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It’s time to slake your thirst…for knowledge about World Water Monitoring Day! It’s an international program that encourages citizens to be conscious of their local water bodies.

Think of it as a worldwide ecological flash mob: everyone treks over to his or her local stream, lake, estuary or coastal water and tests the quality of the water to assess if it’s safe for swimming, fishing, drinking and so forth.

Speaking of water — as most of you know, Californians are very concerned with water conservation given the current severe drought. In an effort to take care of our precious Hetch Hetchy H2O (sweet, sweet nectar), we have launched a mini campaign inside the museum! Look for signage like this near sinks and water fountains.

We know…you’re still recovering from the closing of Gorgeous. But here’s something to shake you out of your post-Gorgeous blues: we have a wicked cool contemporary Japanese ceramic exhibition up right now.

Highlighting 22 works by 20 artists, Tradition on Fire: Contemporary Japanese Ceramics from the Paul and Kathy Bissinger Collection demonstrates how Japanese potters appreciate and continue revered old school methods, but at the same time depart from convention in search of the new.

A Moment in White by Fujino Sachiko shows how organic and stunning stoneware with grayish-white matte glaze can appear.

Tradition on Fire is on view through April 5 on the second floor Japanese gallery.

 

"Despite the excesses of Minter’s work, I cannot stop staring at one small speck of grime on the larger-than-life heel. It is just under the fleshy, swollen folds of skin right about where the ankle meets the heel. It looks wet, three-dimensional, and for reasons I cannot quite express, outright disgusting. I feel this filthy speck and it sends shivers down my spine, undoing a facade of glamour. It is just too close to real life. Of course, this is exactly the point. Minter’s subject reminds us that, in the end, even the most glamorous figure will be covered in dirt.” - Allison Harding, curator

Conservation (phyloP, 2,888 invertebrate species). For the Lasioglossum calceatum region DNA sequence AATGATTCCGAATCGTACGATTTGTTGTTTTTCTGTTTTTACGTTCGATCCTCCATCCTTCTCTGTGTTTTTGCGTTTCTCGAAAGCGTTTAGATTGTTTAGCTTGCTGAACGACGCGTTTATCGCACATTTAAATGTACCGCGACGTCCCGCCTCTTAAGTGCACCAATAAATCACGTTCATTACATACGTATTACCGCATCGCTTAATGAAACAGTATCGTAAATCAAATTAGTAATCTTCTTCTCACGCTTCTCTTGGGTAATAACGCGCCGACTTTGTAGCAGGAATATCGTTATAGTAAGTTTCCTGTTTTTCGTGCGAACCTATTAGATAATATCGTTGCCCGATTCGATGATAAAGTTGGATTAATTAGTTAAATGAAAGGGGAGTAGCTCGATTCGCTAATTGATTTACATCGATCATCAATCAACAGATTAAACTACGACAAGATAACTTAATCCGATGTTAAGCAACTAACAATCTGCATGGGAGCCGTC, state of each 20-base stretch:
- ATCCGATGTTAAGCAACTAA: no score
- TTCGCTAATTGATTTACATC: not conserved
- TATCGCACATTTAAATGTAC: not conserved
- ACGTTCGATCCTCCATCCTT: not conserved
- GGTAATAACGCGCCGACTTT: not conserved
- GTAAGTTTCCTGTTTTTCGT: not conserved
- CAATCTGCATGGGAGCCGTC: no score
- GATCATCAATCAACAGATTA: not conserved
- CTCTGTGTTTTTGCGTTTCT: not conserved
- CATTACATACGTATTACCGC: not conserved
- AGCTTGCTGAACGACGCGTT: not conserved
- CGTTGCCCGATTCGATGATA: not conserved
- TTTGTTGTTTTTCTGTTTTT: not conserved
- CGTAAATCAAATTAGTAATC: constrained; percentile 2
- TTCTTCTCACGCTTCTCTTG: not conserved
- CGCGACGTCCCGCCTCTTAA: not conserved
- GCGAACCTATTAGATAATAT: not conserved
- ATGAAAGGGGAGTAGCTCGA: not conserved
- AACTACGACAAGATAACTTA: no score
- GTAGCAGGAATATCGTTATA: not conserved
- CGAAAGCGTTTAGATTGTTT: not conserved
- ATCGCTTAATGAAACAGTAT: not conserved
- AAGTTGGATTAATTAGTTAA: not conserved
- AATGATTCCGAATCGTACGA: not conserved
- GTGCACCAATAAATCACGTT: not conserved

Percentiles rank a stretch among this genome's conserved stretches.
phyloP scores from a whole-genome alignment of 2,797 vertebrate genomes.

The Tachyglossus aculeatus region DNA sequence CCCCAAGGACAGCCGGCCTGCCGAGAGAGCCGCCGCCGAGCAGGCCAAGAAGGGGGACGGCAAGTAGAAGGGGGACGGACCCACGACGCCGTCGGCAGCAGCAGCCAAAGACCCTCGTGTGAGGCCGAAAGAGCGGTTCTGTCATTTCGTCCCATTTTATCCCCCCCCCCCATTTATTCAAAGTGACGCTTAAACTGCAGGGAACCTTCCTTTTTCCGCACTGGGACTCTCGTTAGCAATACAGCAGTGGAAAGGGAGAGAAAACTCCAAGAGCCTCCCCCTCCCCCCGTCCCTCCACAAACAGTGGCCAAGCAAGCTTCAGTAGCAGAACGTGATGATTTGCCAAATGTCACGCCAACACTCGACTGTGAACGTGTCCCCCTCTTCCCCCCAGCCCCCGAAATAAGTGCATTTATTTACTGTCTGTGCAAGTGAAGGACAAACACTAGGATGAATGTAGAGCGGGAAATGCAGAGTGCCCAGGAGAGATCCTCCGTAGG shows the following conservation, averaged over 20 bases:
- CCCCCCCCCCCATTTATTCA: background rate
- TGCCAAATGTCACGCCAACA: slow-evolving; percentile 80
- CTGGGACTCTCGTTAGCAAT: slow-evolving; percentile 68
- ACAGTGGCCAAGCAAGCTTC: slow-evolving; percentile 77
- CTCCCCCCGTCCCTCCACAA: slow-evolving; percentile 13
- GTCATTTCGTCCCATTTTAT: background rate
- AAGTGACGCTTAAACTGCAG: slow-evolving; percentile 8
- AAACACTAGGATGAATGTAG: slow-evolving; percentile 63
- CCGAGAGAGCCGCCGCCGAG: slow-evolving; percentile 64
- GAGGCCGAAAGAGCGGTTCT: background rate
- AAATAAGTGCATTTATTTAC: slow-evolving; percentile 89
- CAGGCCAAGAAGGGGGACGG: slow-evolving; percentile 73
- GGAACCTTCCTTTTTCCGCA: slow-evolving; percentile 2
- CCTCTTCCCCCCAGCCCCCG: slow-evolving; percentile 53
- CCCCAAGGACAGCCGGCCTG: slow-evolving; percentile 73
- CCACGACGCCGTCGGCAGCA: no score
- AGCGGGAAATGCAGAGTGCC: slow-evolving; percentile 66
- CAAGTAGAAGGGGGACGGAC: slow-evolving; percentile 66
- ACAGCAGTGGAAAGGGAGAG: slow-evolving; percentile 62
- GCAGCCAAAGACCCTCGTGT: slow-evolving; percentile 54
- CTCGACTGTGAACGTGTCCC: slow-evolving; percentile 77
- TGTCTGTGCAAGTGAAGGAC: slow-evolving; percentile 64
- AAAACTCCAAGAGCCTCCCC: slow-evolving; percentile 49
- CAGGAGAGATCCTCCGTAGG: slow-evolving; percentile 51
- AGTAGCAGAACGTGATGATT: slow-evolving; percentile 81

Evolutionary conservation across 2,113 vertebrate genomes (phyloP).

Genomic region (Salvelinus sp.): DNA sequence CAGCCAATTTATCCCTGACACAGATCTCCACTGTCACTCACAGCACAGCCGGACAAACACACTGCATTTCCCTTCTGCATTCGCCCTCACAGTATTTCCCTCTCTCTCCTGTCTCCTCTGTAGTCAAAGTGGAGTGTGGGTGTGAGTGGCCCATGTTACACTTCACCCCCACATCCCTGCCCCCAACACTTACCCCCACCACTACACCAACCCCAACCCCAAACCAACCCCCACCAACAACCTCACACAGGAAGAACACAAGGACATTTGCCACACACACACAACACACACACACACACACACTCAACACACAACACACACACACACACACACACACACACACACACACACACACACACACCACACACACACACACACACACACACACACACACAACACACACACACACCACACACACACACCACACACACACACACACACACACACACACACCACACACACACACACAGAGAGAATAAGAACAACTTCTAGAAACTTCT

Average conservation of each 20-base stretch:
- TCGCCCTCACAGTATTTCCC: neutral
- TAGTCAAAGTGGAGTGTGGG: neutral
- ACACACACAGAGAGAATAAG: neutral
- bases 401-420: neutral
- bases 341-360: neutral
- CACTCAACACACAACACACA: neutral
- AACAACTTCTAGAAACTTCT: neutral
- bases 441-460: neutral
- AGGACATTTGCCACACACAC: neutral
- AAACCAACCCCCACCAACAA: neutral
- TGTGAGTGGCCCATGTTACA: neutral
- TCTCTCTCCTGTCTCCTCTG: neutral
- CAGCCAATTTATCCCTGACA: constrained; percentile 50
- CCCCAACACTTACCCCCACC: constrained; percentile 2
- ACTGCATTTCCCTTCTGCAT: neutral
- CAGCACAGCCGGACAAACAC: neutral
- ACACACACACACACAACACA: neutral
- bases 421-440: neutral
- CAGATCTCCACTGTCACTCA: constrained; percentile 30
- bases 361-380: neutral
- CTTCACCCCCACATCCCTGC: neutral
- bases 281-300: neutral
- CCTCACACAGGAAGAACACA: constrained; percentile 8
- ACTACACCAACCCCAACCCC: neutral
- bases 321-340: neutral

How does “Strut” by Marilyn Minter make YOU feel? It’s impossible to ignore.
Gorgeous ends tomorrow. If you haven’t seen this Minter piece in real life, you only have a few hours left so put on your grimiest shoes and get here while you can.
 
"Despite the excesses of Minter’s work, I cannot stop staring at one small speck of grime on the larger-than-life heel. It is just under the fleshy, swollen folds of skin right about where the ankle meets the heel. It looks wet, three-dimensional, and for reasons I cannot quite express, outright disgusting. I feel this filthy speck and it sends shivers down my spine, undoing a facade of glamour. It is just too close to real life. Of course, this is exactly the point. Minter’s subject reminds us that, in the end, even the most glamorous figure will be covered in dirt.” - Allison Harding, curator

How does “Strut” by Marilyn Minter make YOU feel? It’s impossible to ignore.
Gorgeous ends tomorrow. If you haven’t seen this Minter piece in real life, you only have a few hours left so put on your grimiest shoes and get here while you can.
 

"Despite the excesses of Minter’s work, I cannot stop staring at one small speck of grime on the larger-than-life heel. It is just under the fleshy, swollen folds of skin right about where the ankle meets the heel. It looks wet, three-dimensional, and for reasons I cannot quite express, outright disgusting. I feel this filthy speck and it sends shivers down my spine, undoing a facade of glamour. It is just too close to real life. Of course, this is exactly the point. Minter’s subject reminds us that, in the end, even the most glamorous figure will be covered in dirt.” - Allison Harding, curator

How does “Strut” by Marilyn Minter make YOU feel? It’s impossible to ignore.

Gorgeous ends tomorrow. If you haven’t seen this Minter piece in real life, you only have a few hours left so put on your grimiest shoes and get here while you can.

 

Seems like everyone is obsessed with fantasy these days. Remakes and adaptations of ancient tales and comic books are as popular as ever. Turns out, even the ancient Southeast Asian were fascinated by fantastic composite creatures too.